Temporal range: Aptian,
|Second specimen of F. jeholensis SDUST V1003|
Jiang et al., 2016
Jiang et al., 2016
Forfexopterus (meaning "scissor wings") is a genus of ctenochasmatid pterosaur from the Early Cretaceous Jiufotang Formation in China. It contains a single species, F. jeholensis, named from a mostly complete skeleton by Shunxing Jiang and colleagues in 2016. A second specimen, consisting of a wing, was described in 2020. While the first specimen is larger, it shows signs of being less mature than the second specimen, indicating that the developmental trajectories of Forfexopterus were variable. Like other ctenochasmatids, Forfexopterus had a long, low skull filled with many slender teeth; unlike other members of the group, however, it did not have a spatula-shaped snout tip or crests, and its teeth were more curved. A single characteristic distinguishes Forfexopterus from all other members of the wider group Archaeopterodactyloidea: of the four phalanx bones in its wing finger, the first was shorter than the second but longer than the third.
Discovery and naming
The holotype specimen of Forfexopterus was discovered by a local farmer, who had partially damaged this specimen while attempting to remove the encasing rock; the specimen was later restored. The specimen, which has the number HM (Hami Museum) V20, represents a single individual, and consists of a mostly complete skeleton including the skull but missing most of the vertebral column. It was discovered in rocks belonging to the Jiufotang Formation, dating to approximately 120 million years ago (the Aptian age), in the Xiaotaizi locality near Lamadong Town, Jianchang County, Liaoning, China. It was described in 2016 by Shunxing Jiang and colleagues.
In 2020, the second specimen SDUST (Shandong University of Science and Technology) V1003 was described by Chang-Fu Zhou and colleagues; it consists of an articulated right wing. It came from the Xiaoyaogou site, which is 3.5 kilometres (2.2 mi) southeast of Xiaotaizi. While all of the preserved bones have been exposed, the long fourth metacarpal of the wing is broken in two places, and parts of the second and third digits are missing. Like the holotype, it was damaged during excavation, with some anatomical details of the ulna, radius, carpals, and pteroid (a wing bone exclusively found in pterosaurs) being indiscernable. In 2022, the third specimen SDUST V1007 was described by Zhou and colleagues. It consists of the tip of the lower law, and was found at the Dayaogou site in Jianchang County.
The generic name Forfexopterus is derived from Latin forfex ("scissors") and Greek pterus ("wings"), and refers to the scissor-like shape of the jaws; the specific name jeholensis refers to the Jehol region.
Forfexopterus would have been large for an archaeopterodactyloid pterosaur. In 2016, Jiang and colleagues estimated the wingspan of HM V20 at 3 metres (9.8 ft); in 2020, Zhou and colleagues revised this to 2.37 metres (7 ft 9 in) by doubling the length of the wing. A similar methodology yielded 1.78 metres (5 ft 10 in) for SDUST V1003. Despite being the larger specimen, HM V20 was only a subadult, while the smaller SDUST V1003 was an adult. The former has unfused bones that are typically fused in adult pterosaurs: the atlas and axis, the first two neck vertebrae; the scapula and coracoid in the shoulder; the epiphysis (lower end) of the humerus to its shaft; and the attachment of the extensor tendon to the first phalanx bone of the wing finger, whereas these are all fused in the latter. This discrepancy is suggestive of developmental variation in the genus, and may be both connected to and independent of sexual dimorphism as in other pterosaurs such as Pteranodon; however, insufficient fossil evidence exists to assess this.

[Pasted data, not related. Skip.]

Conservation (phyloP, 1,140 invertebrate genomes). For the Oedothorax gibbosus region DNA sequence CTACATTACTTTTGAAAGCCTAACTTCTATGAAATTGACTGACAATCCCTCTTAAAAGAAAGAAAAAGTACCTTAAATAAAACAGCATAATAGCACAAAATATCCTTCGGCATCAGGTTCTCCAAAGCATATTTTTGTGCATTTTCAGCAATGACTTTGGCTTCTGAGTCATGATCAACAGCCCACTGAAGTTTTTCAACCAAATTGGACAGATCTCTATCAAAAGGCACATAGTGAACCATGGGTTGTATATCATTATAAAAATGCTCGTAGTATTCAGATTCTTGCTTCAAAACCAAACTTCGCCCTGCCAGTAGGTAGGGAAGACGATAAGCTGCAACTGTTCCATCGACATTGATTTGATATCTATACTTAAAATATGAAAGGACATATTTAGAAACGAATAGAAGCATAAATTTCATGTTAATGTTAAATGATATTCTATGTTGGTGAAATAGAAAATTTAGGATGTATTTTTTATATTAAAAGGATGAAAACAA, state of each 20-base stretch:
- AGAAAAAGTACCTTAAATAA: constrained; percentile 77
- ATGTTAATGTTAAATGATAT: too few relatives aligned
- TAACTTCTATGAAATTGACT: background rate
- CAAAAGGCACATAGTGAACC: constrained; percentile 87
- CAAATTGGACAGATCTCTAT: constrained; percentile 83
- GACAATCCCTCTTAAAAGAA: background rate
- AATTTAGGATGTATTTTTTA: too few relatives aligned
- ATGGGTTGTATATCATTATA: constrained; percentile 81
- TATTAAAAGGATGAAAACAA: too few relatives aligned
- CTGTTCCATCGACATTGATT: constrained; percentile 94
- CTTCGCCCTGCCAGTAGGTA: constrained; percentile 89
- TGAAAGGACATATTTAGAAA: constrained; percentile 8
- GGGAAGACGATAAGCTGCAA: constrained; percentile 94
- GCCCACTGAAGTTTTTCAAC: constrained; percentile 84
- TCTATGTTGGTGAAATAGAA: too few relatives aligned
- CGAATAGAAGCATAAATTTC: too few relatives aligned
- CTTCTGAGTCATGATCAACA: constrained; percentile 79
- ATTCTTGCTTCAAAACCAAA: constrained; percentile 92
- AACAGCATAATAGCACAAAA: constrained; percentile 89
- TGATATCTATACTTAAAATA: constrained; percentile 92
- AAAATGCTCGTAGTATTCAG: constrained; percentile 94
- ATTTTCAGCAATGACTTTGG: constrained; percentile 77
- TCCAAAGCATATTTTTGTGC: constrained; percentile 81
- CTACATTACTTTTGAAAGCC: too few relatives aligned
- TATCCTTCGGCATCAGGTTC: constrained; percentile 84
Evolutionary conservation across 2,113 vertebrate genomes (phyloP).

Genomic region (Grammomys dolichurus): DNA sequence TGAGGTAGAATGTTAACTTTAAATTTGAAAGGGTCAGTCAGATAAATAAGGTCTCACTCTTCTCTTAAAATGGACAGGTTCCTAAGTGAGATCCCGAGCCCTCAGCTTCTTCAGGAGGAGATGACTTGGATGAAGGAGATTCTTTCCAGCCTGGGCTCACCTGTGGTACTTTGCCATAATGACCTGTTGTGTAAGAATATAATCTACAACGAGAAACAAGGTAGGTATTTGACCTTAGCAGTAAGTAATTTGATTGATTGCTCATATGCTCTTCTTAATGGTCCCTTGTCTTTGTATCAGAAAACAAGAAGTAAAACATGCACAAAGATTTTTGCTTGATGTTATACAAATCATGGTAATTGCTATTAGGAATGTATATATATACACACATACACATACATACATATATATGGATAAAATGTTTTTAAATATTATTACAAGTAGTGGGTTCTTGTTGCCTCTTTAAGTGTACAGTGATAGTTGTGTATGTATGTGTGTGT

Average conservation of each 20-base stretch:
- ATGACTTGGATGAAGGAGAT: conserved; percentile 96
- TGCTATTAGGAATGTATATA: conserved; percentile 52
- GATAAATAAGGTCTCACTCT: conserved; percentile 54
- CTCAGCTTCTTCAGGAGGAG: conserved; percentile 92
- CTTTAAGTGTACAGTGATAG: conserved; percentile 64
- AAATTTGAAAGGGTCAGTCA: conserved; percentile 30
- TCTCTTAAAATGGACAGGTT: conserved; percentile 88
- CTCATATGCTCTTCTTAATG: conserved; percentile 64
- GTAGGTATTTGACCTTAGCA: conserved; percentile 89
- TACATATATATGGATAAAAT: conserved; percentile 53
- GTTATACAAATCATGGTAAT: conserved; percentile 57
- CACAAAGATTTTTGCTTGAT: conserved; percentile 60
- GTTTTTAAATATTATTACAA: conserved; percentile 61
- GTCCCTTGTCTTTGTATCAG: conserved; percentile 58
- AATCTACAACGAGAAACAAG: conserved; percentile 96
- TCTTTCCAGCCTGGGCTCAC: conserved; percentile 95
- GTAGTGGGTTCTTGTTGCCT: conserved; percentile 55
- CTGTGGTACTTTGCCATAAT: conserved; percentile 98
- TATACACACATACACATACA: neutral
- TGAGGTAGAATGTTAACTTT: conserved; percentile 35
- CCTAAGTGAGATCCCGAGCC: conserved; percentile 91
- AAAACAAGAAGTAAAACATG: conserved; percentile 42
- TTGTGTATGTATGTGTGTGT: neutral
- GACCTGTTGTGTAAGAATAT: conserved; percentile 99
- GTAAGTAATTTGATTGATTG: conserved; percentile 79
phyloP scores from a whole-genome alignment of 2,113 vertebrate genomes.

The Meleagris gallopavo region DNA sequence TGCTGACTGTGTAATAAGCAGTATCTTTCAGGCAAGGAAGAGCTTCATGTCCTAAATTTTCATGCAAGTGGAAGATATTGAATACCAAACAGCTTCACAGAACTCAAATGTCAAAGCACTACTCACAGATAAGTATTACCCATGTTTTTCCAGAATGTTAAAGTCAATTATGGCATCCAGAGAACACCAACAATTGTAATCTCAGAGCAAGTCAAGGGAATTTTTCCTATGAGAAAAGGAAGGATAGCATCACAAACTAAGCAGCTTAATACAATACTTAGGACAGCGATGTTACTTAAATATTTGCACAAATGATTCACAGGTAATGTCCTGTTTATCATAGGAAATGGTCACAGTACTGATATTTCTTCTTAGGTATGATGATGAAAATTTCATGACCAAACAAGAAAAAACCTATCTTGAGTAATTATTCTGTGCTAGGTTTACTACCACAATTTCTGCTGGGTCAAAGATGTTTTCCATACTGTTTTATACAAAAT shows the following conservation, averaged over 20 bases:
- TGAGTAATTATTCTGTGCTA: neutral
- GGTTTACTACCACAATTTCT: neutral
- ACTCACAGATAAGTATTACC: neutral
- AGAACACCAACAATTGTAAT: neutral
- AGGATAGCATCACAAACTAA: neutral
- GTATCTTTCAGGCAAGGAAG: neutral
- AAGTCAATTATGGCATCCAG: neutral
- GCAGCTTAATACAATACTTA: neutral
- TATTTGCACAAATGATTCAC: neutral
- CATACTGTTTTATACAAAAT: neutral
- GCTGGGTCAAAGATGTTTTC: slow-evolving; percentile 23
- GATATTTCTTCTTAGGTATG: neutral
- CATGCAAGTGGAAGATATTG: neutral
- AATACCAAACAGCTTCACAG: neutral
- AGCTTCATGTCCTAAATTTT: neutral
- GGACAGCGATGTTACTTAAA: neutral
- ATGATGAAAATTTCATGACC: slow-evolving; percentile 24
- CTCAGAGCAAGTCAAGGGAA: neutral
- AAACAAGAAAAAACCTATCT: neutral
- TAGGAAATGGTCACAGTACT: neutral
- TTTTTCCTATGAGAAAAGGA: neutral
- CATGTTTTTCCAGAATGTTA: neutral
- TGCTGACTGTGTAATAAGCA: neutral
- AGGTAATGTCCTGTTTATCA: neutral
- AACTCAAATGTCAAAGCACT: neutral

Skull and vertebrae
The skull was low and long, measuring 51 centimetres (20 in) in length. The tip of the upper jaw was not expanded into a spatulate shape, unlike Gnathosaurus, Huanhepterus, and Plataleorhynchus. Unlike Feilongus and Moganopterus, it appears that no crest was present on either jaw. Both jaws were filled by slender, smooth-surfaced teeth that pointed outwards like other ctenochasmatids, with an estimated 30 and 28 teeth on each side of the upper and lower jaws. However, the teeth of Forfexopterus were more curved than other ctenochasmatids, and they were also less dense than contemporary ctenochasmatids (with a tooth density of 2.2 per centimetre (5.6/in) in the lower jaw). The teeth were restricted to the front third of the jaw, before the nasoantorbital fenestra that housed the nostrils, which was similar to Huanhepterus, Cathayopterus, and Gegepterus. These characteristics are part of a unique combination of features that distinguishes Forfexopterus. While Pterofiltrus had a similar number of teeth, they occupied more of the jaws. The tip of the lower jaw had a short midline projection at the front, which is also seen in Pangupterus and Liaodactylus; a similar process is known as the odontoid process in the Istiodactylidae, but unlike in istiodactylids the process of Forfexopterus was probably too short to have had a cutting function.
In the neck, the axis (second neck vertebra) was short and had a low neural spine on top, like Moganopterus. However, the fifth neck vertebra was less elongated than Moganopterus or Huanhepterus and was closer to the typical condition of other archaeopterodactyloids (being 4.7 times as long as it was wide). Ribs are associated with the fifth neck vertebra as in Beipiaopterus and Gegepterus, but the sixth and seventh lack them. Unlike the Boreopteridae, these vertebrae had relatively low neural spines as well.
Limbs and limb girdles
In the shoulder girdle, a number of characteristics contributed to a unique combination of features: a pointed projection on the sternum known as the cristospine was long; the location where the coracoids attached to the sternum, located on either side of a midline ridge on the cristospine, was further forward on the right side than the left; and the coracoid bears a weakly-developed flange (also known in Beipiaopterus, Gegepterus, and Elanodactylus, although also variably present in the Azhdarchoidea). HM V20 in particular was the first archaeopterodactyloid specimen that preserved the articulation of the sternum with the coracoid. Like Beipiaopterus, Elanodactylus, and Zhenyuanopterus, the scapula was longer than the coracoid. Unlike Gegepterus, the back of the sternum was curved in Forfexopterus.